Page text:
Acts 17: 1 – 9 In Thessalonica
When Paul and his companions had passed through Amphipolis and Apollonia, they came to Thessalonica, where there was a Jewish synagogue. As was his custom, Paul went into the synagogue, and on three Sabbath days he reasoned with them from the Scriptures, explaining and proving that the Messiah had to suffer and rise from the dead. ‘This Jesus I am proclaiming to you is the Messiah,’ he said. Some of the Jews were persuaded and joined Paul and Silas, as did a large number of God-fearing Greeks and quite a few prominent women.
But other Jews were jealous; so they rounded up some bad characters from the market-place, formed a mob and started a riot in the city. They rushed to Jason’s house in search of Paul and Silas in order to bring them out to the crowd. But when they did not find them, they dragged Jason and some other believers before the city officials, shouting: ‘These men, who have caused trouble all over the world have now come here, and Jason has welcomed them into his house. They are all defying Caesar’s decrees, saying that there is another king, one called Jesus.’ When they heard this, the crowd and the city officials were thrown into turmoil. Then they put Jason and the others on bail and let them go.
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Both support and opposition came from the Jews. Luke writes as though there was some support from the Jews – “Some of the Jews were persuaded,” – but considerable opposition – “But other Jews were jealous”. There was more support from God-fearing Greeks, and a large number joined Paul and Silas. Luke feels it is important to mention that “quite a few prominent women” joined Paul and Silas; it’s important to remember that women played an active role in the faith throughout Jesus’ earthly ministry. Here, Luke is emphasising once more that women were important in the early church.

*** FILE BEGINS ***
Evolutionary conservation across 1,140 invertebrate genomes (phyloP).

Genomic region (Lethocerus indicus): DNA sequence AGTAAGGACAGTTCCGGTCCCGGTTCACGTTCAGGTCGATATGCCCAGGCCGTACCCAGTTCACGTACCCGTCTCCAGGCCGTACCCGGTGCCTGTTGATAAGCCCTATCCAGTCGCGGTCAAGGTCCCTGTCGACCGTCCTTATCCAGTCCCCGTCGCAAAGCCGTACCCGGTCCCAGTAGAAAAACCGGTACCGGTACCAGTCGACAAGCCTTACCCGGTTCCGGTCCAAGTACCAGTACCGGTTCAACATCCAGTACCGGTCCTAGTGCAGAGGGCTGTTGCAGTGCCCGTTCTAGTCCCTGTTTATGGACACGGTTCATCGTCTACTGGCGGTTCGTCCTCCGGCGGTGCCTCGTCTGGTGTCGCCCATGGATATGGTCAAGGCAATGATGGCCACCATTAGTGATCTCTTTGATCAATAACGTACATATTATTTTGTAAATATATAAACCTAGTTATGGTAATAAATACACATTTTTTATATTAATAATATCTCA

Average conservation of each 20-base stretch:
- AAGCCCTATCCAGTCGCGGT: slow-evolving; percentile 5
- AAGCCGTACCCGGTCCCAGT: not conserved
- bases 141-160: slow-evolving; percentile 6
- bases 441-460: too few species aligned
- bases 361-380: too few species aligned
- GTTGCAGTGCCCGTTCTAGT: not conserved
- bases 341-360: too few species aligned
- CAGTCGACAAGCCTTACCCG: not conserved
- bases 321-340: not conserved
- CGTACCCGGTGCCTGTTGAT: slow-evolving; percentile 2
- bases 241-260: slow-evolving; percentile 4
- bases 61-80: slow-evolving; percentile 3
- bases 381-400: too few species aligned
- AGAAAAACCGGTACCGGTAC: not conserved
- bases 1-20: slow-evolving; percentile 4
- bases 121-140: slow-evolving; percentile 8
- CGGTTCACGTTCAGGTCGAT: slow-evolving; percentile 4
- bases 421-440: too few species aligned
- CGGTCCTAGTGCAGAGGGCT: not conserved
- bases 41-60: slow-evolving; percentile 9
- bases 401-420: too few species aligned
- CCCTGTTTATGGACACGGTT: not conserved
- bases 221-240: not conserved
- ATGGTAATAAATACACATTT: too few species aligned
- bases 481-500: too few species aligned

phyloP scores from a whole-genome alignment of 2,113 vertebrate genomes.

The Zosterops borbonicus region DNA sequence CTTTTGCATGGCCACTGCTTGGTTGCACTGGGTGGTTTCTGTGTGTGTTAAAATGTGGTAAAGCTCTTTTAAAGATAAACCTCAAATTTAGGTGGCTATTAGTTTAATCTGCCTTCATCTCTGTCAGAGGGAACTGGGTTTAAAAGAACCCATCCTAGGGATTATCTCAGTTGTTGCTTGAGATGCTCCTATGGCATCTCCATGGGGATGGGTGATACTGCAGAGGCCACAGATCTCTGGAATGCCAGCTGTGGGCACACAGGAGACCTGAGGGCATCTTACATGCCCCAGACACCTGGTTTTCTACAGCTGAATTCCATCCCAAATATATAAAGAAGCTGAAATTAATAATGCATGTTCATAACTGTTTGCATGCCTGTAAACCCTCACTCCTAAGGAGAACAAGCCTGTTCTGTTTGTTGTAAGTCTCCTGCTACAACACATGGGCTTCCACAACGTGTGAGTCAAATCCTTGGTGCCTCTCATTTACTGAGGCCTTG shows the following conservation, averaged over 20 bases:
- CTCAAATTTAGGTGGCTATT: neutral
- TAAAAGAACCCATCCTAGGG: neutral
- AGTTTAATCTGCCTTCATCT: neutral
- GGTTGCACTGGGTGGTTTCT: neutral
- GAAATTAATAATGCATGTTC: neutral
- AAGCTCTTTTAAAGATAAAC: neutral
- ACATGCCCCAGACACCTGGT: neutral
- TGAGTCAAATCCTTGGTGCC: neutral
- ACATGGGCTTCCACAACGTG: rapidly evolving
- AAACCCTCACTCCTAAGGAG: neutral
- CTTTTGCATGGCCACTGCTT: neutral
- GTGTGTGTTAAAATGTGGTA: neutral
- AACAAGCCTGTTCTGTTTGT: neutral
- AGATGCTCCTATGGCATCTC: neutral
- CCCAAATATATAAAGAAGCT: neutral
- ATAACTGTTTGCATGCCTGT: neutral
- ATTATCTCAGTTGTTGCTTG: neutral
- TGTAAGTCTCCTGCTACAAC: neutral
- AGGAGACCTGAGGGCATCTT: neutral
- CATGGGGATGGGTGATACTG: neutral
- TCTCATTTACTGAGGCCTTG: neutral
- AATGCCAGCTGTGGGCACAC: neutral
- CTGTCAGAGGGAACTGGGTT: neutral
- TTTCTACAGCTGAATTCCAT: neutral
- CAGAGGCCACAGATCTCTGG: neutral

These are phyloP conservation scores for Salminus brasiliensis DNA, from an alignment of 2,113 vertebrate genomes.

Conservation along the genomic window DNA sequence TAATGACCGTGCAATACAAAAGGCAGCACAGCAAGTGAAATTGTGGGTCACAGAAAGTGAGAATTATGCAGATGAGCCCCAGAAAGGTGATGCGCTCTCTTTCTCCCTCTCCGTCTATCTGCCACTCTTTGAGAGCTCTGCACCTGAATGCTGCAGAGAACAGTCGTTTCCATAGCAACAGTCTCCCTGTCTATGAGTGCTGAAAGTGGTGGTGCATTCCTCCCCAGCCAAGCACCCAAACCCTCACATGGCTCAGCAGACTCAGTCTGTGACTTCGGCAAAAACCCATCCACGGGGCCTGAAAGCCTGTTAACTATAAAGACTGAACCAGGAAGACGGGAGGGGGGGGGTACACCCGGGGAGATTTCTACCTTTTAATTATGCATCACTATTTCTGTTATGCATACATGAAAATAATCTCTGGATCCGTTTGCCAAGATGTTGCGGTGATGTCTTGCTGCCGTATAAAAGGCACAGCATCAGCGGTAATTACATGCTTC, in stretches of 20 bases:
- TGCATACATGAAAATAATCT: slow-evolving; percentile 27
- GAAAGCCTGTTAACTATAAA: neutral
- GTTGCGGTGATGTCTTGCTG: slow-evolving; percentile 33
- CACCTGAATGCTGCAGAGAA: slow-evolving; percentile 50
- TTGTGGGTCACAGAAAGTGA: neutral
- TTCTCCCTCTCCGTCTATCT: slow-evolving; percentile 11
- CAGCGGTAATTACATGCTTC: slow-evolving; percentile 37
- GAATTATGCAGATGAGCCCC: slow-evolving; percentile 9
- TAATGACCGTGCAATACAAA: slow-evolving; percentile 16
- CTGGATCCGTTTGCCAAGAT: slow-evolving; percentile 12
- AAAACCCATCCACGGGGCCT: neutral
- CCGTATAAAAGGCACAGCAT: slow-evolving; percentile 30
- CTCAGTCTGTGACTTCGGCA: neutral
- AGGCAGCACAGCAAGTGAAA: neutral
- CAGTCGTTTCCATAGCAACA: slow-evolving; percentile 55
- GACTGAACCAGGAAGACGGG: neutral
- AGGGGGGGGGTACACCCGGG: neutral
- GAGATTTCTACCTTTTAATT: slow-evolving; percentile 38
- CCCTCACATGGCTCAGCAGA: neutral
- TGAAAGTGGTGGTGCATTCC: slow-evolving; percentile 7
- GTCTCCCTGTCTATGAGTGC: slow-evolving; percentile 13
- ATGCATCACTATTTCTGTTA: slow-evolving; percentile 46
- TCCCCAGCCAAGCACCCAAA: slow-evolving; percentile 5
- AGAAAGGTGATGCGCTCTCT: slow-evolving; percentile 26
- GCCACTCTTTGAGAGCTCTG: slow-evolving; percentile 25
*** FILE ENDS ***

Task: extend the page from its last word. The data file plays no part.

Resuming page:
“But other Jews were jealous”. What was the cause of the jealousy? Luke tells us that “Some of the Jews were persuaded and joined Paul and Silas, as did a large number of God-fearing Greeks and quite a few prominent women.” It had been clear for several years that Christianity was becoming separate from Judaism. These influential people, who had discarded paganism in favour of Judaism, were moving away and joining the new religion – and no doubt all their energy and their material contributions went with them. Judaism was losing power, influence and cash.
The jealous Jews were unscrupulous in their tactics. Luke says “so they rounded up some bad characters from the market-place, formed a mob and started a riot in the city”. This puts the Jews of Thessalonica in a very poor light. Christianity was meeting political, as well as religious, opposition.
Those instigating the disorder knew where to find Paul; at Jason’s house. By God’s providence Paul wasn’t there; perhaps word reached him from a supporter. Not to be denied, the crowd seized Jason and some others and dragged them before city officials. What was the accusation? Jason has allowed his house to be used by men “who have caused trouble all over the world” And then, very tellingly, “They are all defying Caesar’s decrees, saying that there is another king, one called Jesus.”
What an echo! “We have no king but Caesar!” (John 19: 16) said the chief priests as they put pressure on Pilate to have Jesus crucified.
Truly, we must be very careful that we speak only the good news of Jesus, and don’t become trapped by the political system!
Thank you for sending Jesus as our king. Please help us to truly acknowledge him as Lord, to listen to his voice, and to do his will.
In Jesus’ name, Amen